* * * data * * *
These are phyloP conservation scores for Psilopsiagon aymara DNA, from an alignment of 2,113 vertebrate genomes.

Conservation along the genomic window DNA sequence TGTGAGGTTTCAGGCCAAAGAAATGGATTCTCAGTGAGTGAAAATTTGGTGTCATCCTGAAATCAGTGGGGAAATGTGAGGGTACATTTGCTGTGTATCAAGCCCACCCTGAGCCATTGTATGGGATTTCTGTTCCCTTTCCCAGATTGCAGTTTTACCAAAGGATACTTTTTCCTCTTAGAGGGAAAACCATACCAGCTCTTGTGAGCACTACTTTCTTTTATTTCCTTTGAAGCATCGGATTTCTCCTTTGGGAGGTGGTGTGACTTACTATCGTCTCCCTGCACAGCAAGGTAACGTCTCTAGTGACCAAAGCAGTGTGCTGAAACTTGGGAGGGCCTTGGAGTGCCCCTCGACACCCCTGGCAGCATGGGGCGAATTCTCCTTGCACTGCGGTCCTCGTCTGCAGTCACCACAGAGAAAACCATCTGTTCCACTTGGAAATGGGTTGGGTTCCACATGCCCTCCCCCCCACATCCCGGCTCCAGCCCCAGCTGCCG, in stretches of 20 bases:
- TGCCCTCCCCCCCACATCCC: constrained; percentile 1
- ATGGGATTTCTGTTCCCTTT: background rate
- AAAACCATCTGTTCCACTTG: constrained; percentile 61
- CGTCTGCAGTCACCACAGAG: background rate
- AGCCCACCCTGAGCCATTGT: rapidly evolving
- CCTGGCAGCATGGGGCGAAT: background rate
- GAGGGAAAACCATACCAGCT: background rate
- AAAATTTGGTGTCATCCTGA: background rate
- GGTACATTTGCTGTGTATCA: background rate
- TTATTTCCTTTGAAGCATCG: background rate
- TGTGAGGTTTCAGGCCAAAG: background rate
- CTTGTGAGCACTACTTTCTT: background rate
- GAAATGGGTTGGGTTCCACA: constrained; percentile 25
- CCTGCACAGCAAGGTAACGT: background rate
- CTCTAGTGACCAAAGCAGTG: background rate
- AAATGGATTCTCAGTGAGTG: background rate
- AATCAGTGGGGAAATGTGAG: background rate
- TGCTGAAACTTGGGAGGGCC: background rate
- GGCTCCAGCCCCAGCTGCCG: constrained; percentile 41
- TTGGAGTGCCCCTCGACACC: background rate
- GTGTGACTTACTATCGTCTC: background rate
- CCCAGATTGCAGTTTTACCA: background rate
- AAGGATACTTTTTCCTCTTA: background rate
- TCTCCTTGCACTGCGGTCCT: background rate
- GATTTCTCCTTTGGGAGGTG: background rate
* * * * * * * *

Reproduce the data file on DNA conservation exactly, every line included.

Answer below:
These are phyloP conservation scores for Psilopsiagon aymara DNA, from an alignment of 2,113 vertebrate genomes.

Conservation along the genomic window DNA sequence TGTGAGGTTTCAGGCCAAAGAAATGGATTCTCAGTGAGTGAAAATTTGGTGTCATCCTGAAATCAGTGGGGAAATGTGAGGGTACATTTGCTGTGTATCAAGCCCACCCTGAGCCATTGTATGGGATTTCTGTTCCCTTTCCCAGATTGCAGTTTTACCAAAGGATACTTTTTCCTCTTAGAGGGAAAACCATACCAGCTCTTGTGAGCACTACTTTCTTTTATTTCCTTTGAAGCATCGGATTTCTCCTTTGGGAGGTGGTGTGACTTACTATCGTCTCCCTGCACAGCAAGGTAACGTCTCTAGTGACCAAAGCAGTGTGCTGAAACTTGGGAGGGCCTTGGAGTGCCCCTCGACACCCCTGGCAGCATGGGGCGAATTCTCCTTGCACTGCGGTCCTCGTCTGCAGTCACCACAGAGAAAACCATCTGTTCCACTTGGAAATGGGTTGGGTTCCACATGCCCTCCCCCCCACATCCCGGCTCCAGCCCCAGCTGCCG, in stretches of 20 bases:
- TGCCCTCCCCCCCACATCCC: constrained; percentile 1
- ATGGGATTTCTGTTCCCTTT: background rate
- AAAACCATCTGTTCCACTTG: constrained; percentile 61
- CGTCTGCAGTCACCACAGAG: background rate
- AGCCCACCCTGAGCCATTGT: rapidly evolving
- CCTGGCAGCATGGGGCGAAT: background rate
- GAGGGAAAACCATACCAGCT: background rate
- AAAATTTGGTGTCATCCTGA: background rate
- GGTACATTTGCTGTGTATCA: background rate
- TTATTTCCTTTGAAGCATCG: background rate
- TGTGAGGTTTCAGGCCAAAG: background rate
- CTTGTGAGCACTACTTTCTT: background rate
- GAAATGGGTTGGGTTCCACA: constrained; percentile 25
- CCTGCACAGCAAGGTAACGT: background rate
- CTCTAGTGACCAAAGCAGTG: background rate
- AAATGGATTCTCAGTGAGTG: background rate
- AATCAGTGGGGAAATGTGAG: background rate
- TGCTGAAACTTGGGAGGGCC: background rate
- GGCTCCAGCCCCAGCTGCCG: constrained; percentile 41
- TTGGAGTGCCCCTCGACACC: background rate
- GTGTGACTTACTATCGTCTC: background rate
- CCCAGATTGCAGTTTTACCA: background rate
- AAGGATACTTTTTCCTCTTA: background rate
- TCTCCTTGCACTGCGGTCCT: background rate
- GATTTCTCCTTTGGGAGGTG: background rate